Someone asked me how my blog and newspaper column came to be titled "Bleachers Brew". It's like this, it's an amalgam of sorts of two things: The bleachers area in the stadium/arena where I used to sit when I would watch baseball, football, and basketball games and Miles Davis' great jazz album Bitches Brew. That's how it got culled together. I originally planned on calling it "The View from the Big Chair" that is a nod to Tears For Fear's second album, Songs from the Big Chair. So there.

Sunday, May 28, 2017

Coaching Gold(wyn Monteverde)

Coaching Gold(wyn Monteverde)
by rick olivares

Goldwyn Monteverde bristled at the suggestion that he is like an architect. A builder of championship basketball teams.

“I am just a coach,” he says.

Sure he is. But a bemedalled one at that. He’s guided the Chiang Kai Shek Blue Dragons to a multitude of secondary school titles. He should have won one with the Adamson Baby Falcons last UAAP season too. “It is a shame because we were building something long term there,” he sighs. “Only to get knocked out by a technicality.”

What happened in Adamson also played a part in his not getting the job of Batang Gilas coach in the last Seaba U-16 tourney held in Manila this past month. He was a shoo-in. He had the cred and the trophies to prove it.

“Move on na lang,” he says. But he would definitely like another shot at it.

Monteverde admits that what happened played a large part in his decision to leave Adamson. “Yes,” he admits. “It played a huge part. It was disappointing. I do not like unfinished business. But it was time to go.”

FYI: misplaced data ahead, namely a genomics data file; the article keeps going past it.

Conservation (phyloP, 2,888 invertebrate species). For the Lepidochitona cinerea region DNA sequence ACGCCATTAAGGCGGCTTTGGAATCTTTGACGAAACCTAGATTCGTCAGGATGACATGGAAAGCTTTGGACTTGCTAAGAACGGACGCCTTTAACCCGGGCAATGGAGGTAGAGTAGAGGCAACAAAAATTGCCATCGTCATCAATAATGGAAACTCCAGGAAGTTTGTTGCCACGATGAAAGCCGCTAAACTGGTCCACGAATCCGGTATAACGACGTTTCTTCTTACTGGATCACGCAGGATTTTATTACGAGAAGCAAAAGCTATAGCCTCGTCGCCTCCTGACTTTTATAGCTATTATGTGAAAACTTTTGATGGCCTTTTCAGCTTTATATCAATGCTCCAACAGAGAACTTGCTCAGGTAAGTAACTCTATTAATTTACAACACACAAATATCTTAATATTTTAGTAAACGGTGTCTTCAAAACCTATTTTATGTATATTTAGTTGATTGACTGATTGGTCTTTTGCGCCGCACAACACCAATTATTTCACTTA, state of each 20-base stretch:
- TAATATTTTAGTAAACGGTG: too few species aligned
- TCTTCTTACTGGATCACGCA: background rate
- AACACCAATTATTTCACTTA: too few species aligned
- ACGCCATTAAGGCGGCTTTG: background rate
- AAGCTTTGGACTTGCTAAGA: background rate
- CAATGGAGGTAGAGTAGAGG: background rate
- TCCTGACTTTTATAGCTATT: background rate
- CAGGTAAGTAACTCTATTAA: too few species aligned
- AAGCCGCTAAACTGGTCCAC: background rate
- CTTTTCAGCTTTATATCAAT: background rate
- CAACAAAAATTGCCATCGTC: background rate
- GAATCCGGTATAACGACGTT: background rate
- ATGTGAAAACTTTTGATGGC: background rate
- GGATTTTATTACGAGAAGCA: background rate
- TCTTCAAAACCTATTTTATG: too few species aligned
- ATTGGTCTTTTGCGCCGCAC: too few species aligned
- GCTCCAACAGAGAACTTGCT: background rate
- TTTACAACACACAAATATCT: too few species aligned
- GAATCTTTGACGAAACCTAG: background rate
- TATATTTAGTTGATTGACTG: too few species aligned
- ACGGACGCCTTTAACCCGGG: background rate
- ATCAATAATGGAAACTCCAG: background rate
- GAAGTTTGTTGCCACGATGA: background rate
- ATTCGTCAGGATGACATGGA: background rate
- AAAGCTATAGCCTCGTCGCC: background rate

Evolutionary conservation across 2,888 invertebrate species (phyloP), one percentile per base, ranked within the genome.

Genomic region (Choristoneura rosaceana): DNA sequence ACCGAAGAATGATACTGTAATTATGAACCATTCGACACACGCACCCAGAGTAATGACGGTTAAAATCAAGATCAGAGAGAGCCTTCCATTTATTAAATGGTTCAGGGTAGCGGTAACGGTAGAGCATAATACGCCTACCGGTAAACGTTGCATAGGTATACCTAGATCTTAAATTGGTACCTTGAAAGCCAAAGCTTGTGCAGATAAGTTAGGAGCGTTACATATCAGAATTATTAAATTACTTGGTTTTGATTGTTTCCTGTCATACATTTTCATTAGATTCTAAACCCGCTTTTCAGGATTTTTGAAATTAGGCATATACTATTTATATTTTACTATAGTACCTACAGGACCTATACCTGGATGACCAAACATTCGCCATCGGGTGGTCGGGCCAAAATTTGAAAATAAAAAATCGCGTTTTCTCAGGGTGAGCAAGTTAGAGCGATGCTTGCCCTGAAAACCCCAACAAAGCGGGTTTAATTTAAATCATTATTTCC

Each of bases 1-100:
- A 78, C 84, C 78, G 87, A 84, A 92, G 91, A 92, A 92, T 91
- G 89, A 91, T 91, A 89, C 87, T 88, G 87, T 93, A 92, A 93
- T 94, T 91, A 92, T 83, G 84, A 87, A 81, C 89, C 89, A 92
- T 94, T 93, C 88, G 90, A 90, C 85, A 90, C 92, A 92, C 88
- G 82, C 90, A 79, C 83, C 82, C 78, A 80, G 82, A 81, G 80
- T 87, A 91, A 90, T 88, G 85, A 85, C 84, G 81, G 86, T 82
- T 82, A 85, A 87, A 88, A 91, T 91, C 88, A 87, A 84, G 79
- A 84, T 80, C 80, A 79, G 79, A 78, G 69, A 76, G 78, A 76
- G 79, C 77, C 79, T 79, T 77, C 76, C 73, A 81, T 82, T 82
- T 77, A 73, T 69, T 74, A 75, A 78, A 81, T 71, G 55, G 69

Seeing the team that he put together scattered to the four winds of the UAAP landscape pains him. “Ako nagtanim, iba ang aani.”

He isn’t only an architect but he’s also like a farmer; one who plants championship seeds.

“I am just a coach,” he parries.

It’s easy to say that success is also due to a program. A program with money to fund the machine. If it were that easy then why doesn’t everyone do it? Why doesn’t everyone win?

He bristles at the suggestion that he is a top basketball mind.

Before he can speak, I cut him off, “Yes, you’re just a basketball coach.”

Monteverde smiles. You understand, he seems to say without any words.

When I asked if he found it ironic that he is now with National University, the team that filed a complaint about a supposedly ineligible player – who wasn’t really – he smiled. “That’s basketball. It takes you to places where you least expect to go. The important thing is to look forward and not dwell on the past.”

After his NU Bullpups – in his second game with NU – lost to the Ateneo Blue Eaglets in the Filoil Flying V Premier Cup – he knows that his team is still young. Besides, Rhayyan Amsali wasn’t available.

“The goal is the UAAP,” he points out.

Looking forward. Right, coach?

He isn’t a seer.

“I’m just a coach.”

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